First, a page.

The book includes scholarly information on Croatia's current "renaissance" and leading British writers and art scholars (including John Julius Norwich, Sheila McNally, Christopher de Hamel, David Ekserdjian and Timothy Clifford) have contributed essays detailing illuminated manuscripts, Renaissance-era buildings, the centuries-long influence and legacy of Italian art on the territory and other informative topics. Marcus Binney discusses neglected castles and manor houses in Croatia's Slavonia region and Brian Sewell informs readers on the museums of Zagreb, the nation's capital.
As a recent article from the Art Newspaper states, the biggest strength of the volume is its detailing of 19th and 20th century Croatian art and architecture.

For information on current art exhibitions and art venues in Croatia, click here.

Tuesday, November 24, 2009

Bronzino Finally Gets His Moment at the Met

New York's Metropolitan Museum of Art is presenting "The Drawings of Bronzino," on display from January 20th to April 18th. The noteworth exhibition will be the first major exhibit devoted to the artist. In the past, it has been difficult to obtain Bronzino's paintings (because most were created on panels or frescoes, which are immobile).

However, the Met has acquired Bronzino's drawings, which have never been properly studied until now. While only about 60 of his drawings still exist, the exhibit is sure to excite those who enjoy Bronzino, Italian Mannerism and 16th Century European art - especially because most of the fragile drawings have never before been exhibited.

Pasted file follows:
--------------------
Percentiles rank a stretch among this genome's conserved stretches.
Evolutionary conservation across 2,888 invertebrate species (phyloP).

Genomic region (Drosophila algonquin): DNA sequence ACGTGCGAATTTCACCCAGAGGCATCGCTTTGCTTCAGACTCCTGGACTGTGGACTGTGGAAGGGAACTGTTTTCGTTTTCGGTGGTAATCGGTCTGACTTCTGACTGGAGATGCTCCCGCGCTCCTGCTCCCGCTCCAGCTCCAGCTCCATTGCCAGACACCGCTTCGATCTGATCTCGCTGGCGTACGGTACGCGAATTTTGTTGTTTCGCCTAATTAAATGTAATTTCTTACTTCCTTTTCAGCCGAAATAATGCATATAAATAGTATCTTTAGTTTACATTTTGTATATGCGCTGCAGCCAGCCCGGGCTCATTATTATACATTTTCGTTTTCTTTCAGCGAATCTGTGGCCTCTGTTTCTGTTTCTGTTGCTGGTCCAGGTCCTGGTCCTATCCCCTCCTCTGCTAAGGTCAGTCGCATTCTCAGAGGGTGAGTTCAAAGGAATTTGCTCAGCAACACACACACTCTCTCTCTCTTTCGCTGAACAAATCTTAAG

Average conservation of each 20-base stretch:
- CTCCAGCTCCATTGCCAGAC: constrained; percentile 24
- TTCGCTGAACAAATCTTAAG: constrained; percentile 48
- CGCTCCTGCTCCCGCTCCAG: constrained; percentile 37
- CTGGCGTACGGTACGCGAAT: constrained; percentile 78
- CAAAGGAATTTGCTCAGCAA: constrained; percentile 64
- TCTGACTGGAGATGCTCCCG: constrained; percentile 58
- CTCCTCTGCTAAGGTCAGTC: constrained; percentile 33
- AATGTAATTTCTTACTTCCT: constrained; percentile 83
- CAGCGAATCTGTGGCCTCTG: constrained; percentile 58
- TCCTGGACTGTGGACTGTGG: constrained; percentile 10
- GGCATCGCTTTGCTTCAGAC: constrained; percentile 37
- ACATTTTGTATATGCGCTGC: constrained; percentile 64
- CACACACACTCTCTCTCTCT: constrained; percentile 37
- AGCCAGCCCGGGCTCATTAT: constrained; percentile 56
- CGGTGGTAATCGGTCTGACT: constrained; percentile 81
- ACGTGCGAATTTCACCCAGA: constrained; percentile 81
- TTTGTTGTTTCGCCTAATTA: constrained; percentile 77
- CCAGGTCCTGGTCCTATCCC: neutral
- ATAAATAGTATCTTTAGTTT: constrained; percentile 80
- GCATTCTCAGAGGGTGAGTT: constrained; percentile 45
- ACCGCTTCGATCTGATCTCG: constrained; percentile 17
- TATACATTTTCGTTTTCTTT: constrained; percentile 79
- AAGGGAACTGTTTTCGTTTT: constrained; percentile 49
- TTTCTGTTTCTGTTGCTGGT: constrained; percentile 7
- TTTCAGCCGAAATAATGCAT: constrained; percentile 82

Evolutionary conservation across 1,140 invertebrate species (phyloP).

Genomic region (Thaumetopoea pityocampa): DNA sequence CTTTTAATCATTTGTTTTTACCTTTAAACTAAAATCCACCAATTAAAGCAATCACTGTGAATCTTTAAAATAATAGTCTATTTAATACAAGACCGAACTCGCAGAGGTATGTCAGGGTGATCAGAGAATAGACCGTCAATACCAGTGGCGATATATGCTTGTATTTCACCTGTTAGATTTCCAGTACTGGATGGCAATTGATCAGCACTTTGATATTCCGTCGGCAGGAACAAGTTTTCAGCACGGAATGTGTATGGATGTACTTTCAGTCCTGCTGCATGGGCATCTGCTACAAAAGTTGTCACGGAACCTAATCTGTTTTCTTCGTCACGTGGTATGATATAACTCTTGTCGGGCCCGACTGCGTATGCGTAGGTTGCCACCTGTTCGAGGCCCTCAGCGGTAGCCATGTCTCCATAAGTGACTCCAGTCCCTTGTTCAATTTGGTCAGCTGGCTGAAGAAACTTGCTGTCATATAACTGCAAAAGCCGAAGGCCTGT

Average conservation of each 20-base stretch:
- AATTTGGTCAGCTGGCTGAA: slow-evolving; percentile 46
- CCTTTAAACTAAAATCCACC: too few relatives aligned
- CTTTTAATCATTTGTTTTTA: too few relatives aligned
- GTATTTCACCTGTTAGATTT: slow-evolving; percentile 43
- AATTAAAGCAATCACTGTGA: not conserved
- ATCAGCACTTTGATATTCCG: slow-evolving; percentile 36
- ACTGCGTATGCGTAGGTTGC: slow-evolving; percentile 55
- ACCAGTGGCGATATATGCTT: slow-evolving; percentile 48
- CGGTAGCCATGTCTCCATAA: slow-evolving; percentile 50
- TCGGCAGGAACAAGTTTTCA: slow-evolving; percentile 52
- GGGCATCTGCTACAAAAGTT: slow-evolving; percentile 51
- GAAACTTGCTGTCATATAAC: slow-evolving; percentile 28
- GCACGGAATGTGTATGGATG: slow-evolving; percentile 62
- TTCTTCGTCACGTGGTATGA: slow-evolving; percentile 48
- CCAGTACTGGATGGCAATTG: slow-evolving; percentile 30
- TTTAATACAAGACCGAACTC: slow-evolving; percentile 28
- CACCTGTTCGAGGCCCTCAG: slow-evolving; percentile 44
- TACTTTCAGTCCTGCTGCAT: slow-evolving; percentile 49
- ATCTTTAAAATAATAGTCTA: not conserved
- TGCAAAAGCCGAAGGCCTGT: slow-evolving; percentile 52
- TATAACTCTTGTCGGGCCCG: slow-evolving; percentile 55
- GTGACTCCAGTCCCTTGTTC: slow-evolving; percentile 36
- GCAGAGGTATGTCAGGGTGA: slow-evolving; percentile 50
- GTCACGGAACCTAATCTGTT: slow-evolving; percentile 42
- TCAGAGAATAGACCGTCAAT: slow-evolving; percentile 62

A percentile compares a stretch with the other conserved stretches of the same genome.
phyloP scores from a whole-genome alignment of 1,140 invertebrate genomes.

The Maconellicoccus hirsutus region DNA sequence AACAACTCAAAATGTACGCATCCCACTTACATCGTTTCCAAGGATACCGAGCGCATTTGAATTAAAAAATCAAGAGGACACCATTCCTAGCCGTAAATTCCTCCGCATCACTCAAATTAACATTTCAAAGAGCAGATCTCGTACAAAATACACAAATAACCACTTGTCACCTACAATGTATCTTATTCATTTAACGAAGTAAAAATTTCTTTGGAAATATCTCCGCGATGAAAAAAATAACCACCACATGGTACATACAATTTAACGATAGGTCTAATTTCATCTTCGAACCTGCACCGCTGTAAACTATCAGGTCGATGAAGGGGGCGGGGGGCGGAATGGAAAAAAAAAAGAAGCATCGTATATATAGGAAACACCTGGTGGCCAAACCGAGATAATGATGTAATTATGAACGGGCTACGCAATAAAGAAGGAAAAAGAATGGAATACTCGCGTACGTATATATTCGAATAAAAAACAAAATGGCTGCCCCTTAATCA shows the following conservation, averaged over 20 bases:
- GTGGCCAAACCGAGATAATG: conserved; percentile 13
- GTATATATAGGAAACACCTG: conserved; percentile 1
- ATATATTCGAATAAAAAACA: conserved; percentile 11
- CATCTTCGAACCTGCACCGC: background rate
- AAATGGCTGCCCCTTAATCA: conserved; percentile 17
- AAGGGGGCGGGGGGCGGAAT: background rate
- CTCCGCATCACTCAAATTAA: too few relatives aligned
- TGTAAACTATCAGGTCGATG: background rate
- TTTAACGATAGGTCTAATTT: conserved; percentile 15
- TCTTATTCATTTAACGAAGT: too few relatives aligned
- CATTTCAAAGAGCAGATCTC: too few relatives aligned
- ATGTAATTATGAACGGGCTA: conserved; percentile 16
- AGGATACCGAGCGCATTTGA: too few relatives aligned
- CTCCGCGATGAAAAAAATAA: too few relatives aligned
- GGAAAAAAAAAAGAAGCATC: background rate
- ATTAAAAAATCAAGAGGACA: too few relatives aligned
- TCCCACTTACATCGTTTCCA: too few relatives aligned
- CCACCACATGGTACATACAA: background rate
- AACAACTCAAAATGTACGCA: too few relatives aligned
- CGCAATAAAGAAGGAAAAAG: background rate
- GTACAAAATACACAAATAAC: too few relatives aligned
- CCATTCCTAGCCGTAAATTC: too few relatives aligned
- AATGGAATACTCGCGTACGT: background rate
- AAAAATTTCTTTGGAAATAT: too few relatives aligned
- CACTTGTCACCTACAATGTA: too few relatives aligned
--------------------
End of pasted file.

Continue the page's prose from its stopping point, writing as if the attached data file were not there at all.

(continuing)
As George R. Goldner, chairman of the museum's department of prints and drawings says,

“His drawings have never been properly studied until now, so there are still a number of questions ... One of the purposes of the show is to figure out what is a Bronzino drawing and what isn’t.”
Employing chalk and pen and ink, Bronzino created everything from sketches scribbled in haste, as a way of remembering an idea, to more elaborate, finished compositions that patrons could use as studies for frescoes and other large commissions. “Each drawing tells you something important about the artist and how he worked...”